The value of focus group research is becoming more evident throughout the social sciences, as academicians and practitioners alike search for better ways to investigate and analyze human interactions, beliefs and attitudes in all kinds of business and social situations and contexts. The study of international agricultural development is no exception to this trend. In particular, as agriculture in developing countries evolves and as markets in those countries become affected by industrialization, focus groups provide a credible way for researchers to examine barriers as well as new possibilities regarding relationships between agriculture and new industries. This article demonstrates how focus groups were used to gather information in the U.S. Virgin Islands that helped stakeholders to identify and characterize barriers to developing a stronger relationship between the agriculture industry and the tourism and hospitality industry. The authors wish to acknowledge the assistance of Mr. Carlos Robles and Mr. Dale Morton who organized and conducted the focus group meetings.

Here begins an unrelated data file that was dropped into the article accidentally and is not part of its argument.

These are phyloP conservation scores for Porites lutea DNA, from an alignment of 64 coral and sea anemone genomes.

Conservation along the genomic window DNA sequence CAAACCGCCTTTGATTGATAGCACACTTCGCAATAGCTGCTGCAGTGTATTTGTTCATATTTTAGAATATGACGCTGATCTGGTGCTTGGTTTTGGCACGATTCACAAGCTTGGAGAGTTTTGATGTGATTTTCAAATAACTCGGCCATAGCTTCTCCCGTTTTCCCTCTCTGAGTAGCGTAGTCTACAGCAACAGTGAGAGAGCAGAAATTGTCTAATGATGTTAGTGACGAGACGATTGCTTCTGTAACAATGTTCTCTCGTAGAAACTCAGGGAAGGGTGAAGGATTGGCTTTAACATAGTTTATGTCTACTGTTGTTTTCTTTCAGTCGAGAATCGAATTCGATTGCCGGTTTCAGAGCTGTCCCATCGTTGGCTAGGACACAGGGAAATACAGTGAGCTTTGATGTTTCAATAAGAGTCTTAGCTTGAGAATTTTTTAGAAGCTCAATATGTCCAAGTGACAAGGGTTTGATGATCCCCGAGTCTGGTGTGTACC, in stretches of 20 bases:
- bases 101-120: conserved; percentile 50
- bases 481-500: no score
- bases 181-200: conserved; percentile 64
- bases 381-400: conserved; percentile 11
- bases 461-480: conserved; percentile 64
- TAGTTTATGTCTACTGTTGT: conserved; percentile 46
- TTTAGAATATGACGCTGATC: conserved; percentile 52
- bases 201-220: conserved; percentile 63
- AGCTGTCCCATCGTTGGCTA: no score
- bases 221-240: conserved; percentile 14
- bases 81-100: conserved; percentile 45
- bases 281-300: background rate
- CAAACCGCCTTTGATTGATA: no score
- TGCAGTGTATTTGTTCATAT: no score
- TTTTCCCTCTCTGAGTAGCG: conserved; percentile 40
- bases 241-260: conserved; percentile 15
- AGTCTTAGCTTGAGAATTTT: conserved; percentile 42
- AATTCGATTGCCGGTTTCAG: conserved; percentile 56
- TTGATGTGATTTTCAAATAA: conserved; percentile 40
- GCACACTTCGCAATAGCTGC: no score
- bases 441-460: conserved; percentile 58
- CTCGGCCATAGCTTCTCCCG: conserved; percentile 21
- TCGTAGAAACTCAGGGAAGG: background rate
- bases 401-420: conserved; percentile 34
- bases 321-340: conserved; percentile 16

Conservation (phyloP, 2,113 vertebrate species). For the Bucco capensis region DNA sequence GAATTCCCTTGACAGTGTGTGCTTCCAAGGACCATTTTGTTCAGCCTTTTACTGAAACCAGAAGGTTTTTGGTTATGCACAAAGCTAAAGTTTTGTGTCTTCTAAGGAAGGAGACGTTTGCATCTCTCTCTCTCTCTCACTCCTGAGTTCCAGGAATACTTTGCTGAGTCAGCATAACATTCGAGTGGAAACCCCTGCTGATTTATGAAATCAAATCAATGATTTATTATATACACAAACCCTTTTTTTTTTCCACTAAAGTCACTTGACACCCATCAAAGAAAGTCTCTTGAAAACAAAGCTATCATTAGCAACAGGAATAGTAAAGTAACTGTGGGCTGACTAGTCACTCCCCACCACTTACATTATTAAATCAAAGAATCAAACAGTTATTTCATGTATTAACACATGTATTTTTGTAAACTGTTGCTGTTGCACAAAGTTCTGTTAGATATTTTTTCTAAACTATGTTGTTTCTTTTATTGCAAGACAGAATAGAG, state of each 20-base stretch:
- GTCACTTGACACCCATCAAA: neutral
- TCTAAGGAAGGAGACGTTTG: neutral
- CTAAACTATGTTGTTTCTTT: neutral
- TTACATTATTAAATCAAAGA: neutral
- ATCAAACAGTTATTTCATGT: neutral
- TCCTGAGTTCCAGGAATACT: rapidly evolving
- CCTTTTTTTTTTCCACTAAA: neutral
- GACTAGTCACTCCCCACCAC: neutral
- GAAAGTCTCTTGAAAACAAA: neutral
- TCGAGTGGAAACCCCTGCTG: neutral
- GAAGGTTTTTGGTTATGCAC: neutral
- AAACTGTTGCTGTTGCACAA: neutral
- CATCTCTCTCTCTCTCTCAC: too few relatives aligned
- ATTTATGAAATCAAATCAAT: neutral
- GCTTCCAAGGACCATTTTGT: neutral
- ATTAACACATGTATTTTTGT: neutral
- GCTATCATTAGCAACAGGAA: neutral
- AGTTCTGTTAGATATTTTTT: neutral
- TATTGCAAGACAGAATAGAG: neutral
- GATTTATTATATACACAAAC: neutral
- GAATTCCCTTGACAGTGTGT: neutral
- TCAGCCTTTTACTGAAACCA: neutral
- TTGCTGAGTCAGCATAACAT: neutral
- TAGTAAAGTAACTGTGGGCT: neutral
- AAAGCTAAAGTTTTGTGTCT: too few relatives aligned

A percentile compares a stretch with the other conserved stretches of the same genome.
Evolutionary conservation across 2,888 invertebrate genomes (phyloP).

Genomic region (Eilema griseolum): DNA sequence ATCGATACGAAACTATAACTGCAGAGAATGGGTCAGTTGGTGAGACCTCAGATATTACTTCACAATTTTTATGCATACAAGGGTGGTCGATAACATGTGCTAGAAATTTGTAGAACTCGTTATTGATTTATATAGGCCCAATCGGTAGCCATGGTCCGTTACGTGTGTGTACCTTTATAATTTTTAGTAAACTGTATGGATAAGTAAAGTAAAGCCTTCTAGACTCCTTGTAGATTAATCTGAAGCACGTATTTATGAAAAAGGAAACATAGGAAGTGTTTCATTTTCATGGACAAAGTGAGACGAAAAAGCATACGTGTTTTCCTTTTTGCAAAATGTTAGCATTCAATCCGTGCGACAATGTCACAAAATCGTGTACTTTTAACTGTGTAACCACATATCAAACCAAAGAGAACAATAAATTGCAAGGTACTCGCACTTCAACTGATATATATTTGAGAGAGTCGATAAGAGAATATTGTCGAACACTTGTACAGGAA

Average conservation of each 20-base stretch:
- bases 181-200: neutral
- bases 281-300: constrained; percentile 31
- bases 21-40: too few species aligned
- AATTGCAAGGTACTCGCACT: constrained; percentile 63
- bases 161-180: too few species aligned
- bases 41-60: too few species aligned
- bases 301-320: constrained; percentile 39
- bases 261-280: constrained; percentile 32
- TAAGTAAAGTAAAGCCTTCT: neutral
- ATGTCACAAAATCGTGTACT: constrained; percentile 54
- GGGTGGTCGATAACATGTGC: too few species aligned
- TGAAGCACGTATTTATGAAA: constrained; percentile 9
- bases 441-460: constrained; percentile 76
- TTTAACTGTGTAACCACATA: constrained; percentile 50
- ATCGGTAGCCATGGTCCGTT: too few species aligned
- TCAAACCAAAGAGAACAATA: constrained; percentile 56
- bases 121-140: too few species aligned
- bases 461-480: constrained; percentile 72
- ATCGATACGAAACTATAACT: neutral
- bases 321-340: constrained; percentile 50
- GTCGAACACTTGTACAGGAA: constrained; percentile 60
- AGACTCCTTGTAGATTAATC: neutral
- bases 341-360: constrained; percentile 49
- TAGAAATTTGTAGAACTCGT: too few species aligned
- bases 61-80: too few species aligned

Keywords: Focus groups, hospitality, local markets, research methods, rural development, tourism

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